Blog: National Partnership for Action
On 30th Year of HIV/AIDS, Obama Administration Recommits to Fighting Pandemic
Posted on 6/6/2011 by Miguel Gomez, AIDS.gov Director
As we approach 30 years since the first reported cases of AIDS in the United States on Sunday, June 5, I’m excited to share with you the message that the White House released this afternoon on 30 years of AIDS. You can read the press statement below or here on the Office of National AIDS Policy website.
Washington, D.C. – Thirty years ago this Sunday, the Centers for Disease Control and Prevention first reported on the condition that would eventually become known as human immunodeficiency virus (HIV) infection. Over the past three decades, HIV has emerged as a potent global pandemic, and today more than 33 million people around the world are living with HIV and more than two million deaths from Acquired Immune Deficiency Syndrome (AIDS) annually. Even today, more than 50,000 people in the United States are infected with HIV in the United States.
"We pause to mark the thirty years we have been fighting HIV/AIDS." said President Barack Obama. "As we remember people in our own lives we have lost and stand by those living with HIV/AIDS, we must also rededicate ourselves to finally ending this pandemic – in this country and around the world."
"This battle is not over," said Secretary for Health and Human Services Kathleen Sebelius. "As long as the AIDS virus threatens the health and lives of people here and around the globe, our work will continue to connect people to treatment, educate them about how to protect themselves, battle discrimination, and to keep the country focused on our collective fight against this pandemic."
While America has made great strides in the fight against HIV/AIDS in recent years, the Obama Administration has made it a priority to re-focus national attention on a domestic epidemic that is still in play. Building on a growing body of evidence and lessons learned, the Administration released last year and is now implementing a comprehensive National HIV/AIDS Strategy that provides a roadmap for reducing new infections, improving care and health outcomes for people living with HIV/AIDS, and reducing the health disparities that have characterized this epidemic.
The President is also deeply committed to expanding access to HIV/AIDS prevention and care for more Americans and to supporting a robust research agenda to ensure that we make steady progress toward ending the pandemic. Under the President's leadership, the Administration has increased domestic HIV/AIDS funding to support the Ryan White HIV/AIDS Program and HIV prevention. On the global stage, the Obama Administration's Global Health Initiative has built on the President's Emergency Plan for AIDS Relief (PEPFAR) by expanding access to treatment, prevention and care for those in need around the world, and further enhanced our impact by providing increased support for maternal-child health and by supporting the efforts of governments and communities in the developing world to build their capacity to fight this epidemic and meet the other health challenges they face. The Administration will continue to use its leadership to call upon other countries to honor their commitments to defeat a pandemic that demands the attention of the entire world.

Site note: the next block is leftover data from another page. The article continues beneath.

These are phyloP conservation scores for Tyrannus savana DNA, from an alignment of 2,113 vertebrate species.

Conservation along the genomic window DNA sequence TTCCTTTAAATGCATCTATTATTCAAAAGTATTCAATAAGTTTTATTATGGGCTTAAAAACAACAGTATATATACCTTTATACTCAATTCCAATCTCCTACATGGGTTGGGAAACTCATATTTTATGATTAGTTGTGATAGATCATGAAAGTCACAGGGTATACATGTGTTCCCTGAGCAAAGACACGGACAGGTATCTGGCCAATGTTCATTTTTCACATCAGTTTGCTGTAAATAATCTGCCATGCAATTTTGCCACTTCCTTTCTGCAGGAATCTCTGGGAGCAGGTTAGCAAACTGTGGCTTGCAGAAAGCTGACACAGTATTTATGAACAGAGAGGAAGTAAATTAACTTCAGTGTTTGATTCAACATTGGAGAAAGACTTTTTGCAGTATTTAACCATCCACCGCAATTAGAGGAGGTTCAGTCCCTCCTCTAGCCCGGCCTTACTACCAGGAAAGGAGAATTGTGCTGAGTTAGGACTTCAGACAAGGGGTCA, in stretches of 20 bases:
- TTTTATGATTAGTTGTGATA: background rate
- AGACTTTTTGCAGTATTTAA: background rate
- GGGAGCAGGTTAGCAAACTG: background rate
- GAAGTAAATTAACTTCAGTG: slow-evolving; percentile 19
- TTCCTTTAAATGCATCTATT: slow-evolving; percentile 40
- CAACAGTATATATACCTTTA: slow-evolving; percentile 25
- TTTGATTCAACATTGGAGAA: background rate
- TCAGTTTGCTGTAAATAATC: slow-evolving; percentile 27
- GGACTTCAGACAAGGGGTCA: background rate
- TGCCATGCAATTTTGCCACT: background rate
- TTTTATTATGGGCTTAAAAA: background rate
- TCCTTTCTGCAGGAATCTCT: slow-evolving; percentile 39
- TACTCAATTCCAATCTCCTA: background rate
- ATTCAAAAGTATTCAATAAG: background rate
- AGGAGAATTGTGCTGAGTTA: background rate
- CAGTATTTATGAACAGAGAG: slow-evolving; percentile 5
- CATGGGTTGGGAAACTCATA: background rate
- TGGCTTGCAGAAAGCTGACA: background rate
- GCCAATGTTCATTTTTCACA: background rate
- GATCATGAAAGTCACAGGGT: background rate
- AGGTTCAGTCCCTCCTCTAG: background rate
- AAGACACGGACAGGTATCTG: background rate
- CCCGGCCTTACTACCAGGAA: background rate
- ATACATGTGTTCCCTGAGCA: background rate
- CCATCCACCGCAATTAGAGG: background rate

On the domestic front and international stage, the Administration continues to work closely with the American people who, on this day, should stand proud of what they have done, at home and abroad, to ignite our collective commitment to this worthy cause.
To view an interactive timeline of the HIV/AIDS epidemic and read more information, including upcoming events, please go to http://aids.gov/thirty-years-of-aids/
Posted in: Health HHS | Comments (1) | Add a Comment | Comment Policy | Permalink
HIV is a terrible but still manageable disease. What needs to be done now is to emphasise preventative measures to the next generation of young people coming into the school system. In my view, abstinence is still the best form of protection.
Post a Comment
Comments are moderated, and will not appear on this weblog until the author has approved them.
A field with an asterisk (*) before it is a required field.
About the Blog
The NPA works to achieve health equity -- the highest level of health for all people. This blog is a venue for professionals from all fields and sectors to share their thoughts on pressing issues, news and events pertaining to health equity. Follow and participate in this candid discussion.
About the Author
Miguel Gomez is the director of AIDS.gov , which directs visitors to federal domestic HIV/AIDS information and provides practical guidance on how HIV/AIDS programs can use new media tools. Miguel introduced podcasting as a regular feature on AIDS.gov and also hosts a blog that showcases the use of new media for HIV prevention, testing, and treatment. He has been working on HIV/AIDS issues since 1984 as an advocate at the Gay Rights National Lobby (GRNL), which provided services and support to some of the first AIDS service organizations in the nation. Miguel has since held positions with the National Council of LaRaza, national AIDS organizations and the federal government.
Recent Blog Posts
→ The Native American Perspective on FASD: An Interview with Judge Anita Fineday - November 2014
→ Spotlight on Health Disparities in Native Communities
→ Up in Smoke: Reducing Smoking Rates to End Health Disparities
→ The Intercultural Cancer Council: Alive and Thriving
→ Cultivating Resources for Food Security in South Memphis